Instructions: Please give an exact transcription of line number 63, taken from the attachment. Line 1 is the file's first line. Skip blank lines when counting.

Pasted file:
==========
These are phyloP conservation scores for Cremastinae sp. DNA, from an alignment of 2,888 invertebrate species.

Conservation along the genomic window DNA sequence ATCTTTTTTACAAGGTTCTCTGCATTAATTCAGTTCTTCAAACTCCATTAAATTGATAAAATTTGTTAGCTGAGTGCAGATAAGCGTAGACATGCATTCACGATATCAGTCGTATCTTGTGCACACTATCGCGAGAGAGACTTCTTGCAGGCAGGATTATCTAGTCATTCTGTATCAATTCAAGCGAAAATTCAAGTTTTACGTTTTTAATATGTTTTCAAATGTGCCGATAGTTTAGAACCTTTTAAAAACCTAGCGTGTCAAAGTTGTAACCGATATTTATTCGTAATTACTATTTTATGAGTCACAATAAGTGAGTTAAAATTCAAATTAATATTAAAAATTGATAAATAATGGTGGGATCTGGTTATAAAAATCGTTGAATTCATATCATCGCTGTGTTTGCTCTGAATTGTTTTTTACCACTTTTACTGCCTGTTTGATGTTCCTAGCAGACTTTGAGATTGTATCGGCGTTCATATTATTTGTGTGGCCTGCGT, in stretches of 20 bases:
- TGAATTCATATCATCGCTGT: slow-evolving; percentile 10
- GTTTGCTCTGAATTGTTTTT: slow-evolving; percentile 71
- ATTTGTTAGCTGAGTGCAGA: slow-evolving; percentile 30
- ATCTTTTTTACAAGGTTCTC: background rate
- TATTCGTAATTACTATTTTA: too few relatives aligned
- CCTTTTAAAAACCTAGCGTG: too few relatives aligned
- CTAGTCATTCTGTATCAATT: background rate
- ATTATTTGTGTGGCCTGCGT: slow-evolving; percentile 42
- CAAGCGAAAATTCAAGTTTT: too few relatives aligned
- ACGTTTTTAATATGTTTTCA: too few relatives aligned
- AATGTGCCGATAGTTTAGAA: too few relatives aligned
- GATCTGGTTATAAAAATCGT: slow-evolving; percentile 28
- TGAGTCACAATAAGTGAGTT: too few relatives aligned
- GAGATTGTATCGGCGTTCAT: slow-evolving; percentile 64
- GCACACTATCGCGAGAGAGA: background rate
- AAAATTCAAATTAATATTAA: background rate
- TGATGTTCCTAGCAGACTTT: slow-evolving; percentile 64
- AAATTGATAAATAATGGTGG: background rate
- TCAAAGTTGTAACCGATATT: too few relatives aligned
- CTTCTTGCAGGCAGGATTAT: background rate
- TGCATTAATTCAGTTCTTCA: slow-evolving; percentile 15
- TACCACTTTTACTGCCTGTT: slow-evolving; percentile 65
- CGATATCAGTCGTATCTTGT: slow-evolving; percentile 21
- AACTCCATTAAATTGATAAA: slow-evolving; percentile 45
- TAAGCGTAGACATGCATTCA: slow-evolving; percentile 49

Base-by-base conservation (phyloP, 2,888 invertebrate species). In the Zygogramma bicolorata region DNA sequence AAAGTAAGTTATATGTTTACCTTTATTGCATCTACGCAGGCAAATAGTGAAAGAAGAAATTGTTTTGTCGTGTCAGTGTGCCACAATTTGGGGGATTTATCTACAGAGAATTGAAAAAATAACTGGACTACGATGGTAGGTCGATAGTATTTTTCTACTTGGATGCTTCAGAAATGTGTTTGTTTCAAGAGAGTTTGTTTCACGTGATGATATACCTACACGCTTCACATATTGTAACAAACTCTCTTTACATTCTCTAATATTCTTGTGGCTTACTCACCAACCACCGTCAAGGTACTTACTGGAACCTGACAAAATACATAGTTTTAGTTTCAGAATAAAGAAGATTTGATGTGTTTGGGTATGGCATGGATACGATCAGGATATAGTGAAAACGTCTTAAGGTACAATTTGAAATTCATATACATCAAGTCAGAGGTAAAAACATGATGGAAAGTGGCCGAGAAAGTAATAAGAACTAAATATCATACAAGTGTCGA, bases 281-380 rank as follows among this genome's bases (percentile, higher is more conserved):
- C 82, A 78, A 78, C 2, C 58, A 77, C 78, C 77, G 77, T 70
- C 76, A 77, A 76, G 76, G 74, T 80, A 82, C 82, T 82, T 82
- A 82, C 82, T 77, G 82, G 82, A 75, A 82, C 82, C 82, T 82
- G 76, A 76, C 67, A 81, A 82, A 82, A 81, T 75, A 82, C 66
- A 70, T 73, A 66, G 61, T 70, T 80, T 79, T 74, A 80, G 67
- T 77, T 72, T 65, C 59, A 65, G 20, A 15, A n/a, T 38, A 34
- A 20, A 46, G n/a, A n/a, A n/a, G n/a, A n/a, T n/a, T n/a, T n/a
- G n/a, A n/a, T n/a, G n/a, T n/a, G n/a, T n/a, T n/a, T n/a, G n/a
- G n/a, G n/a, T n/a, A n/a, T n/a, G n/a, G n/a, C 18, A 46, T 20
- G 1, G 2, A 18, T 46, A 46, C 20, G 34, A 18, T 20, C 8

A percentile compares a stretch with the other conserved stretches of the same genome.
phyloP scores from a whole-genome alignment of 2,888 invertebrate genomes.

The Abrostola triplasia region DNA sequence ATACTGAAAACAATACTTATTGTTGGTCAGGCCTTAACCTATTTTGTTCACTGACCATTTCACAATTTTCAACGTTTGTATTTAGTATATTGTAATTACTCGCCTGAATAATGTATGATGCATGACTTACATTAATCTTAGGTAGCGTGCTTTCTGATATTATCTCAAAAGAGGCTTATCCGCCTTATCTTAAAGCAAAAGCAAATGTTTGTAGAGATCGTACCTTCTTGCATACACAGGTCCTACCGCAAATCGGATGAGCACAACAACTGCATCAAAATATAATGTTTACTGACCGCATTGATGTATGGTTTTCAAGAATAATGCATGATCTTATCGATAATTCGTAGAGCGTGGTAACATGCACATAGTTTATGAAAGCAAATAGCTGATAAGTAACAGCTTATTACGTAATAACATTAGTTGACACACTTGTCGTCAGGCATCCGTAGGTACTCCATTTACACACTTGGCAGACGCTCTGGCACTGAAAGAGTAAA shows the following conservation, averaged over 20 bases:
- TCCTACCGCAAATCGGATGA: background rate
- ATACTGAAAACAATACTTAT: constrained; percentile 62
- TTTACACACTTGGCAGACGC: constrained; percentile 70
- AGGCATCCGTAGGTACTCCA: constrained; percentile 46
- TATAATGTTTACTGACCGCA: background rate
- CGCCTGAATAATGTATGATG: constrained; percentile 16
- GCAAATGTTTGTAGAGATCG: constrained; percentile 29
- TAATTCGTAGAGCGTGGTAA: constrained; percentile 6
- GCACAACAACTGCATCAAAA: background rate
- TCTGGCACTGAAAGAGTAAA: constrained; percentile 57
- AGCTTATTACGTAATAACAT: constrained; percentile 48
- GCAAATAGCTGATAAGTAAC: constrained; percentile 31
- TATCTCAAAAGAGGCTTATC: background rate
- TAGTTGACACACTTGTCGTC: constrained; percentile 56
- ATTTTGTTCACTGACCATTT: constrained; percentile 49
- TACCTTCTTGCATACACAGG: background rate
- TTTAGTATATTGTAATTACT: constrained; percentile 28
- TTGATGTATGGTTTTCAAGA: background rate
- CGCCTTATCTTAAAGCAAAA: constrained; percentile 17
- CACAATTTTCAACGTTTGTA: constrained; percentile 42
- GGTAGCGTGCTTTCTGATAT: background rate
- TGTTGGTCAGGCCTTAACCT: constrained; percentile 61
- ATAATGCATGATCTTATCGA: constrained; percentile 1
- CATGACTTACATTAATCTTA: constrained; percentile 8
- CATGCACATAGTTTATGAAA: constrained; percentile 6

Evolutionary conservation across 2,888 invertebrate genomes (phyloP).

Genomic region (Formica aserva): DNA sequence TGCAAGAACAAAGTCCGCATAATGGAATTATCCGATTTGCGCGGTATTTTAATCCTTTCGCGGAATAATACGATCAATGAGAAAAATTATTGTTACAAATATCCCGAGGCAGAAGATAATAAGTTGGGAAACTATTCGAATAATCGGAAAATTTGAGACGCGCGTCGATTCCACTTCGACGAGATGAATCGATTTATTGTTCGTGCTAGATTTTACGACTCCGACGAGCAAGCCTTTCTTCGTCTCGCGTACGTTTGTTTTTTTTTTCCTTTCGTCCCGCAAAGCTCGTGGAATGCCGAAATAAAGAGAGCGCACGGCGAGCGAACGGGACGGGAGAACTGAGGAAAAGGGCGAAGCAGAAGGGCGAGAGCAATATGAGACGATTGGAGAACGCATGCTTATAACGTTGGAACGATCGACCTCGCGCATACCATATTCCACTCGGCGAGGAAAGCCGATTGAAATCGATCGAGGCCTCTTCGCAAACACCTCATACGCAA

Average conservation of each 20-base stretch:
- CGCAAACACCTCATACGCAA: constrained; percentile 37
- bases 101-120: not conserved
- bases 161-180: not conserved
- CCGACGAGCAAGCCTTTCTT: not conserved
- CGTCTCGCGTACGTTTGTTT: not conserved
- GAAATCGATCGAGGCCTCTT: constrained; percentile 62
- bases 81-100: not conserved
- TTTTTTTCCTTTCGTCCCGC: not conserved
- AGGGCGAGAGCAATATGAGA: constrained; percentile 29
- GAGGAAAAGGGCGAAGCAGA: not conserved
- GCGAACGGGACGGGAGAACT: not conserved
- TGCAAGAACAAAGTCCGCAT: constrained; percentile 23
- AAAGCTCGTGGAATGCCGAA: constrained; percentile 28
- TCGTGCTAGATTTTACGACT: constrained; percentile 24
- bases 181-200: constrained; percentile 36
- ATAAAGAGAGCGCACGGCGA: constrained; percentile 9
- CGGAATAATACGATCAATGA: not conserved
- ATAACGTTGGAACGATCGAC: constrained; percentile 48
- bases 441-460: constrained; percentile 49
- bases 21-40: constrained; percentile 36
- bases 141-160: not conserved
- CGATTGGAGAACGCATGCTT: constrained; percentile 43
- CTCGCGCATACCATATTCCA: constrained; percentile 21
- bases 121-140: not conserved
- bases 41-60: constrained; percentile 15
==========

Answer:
- TGTTGGTCAGGCCTTAACCT: constrained; percentile 61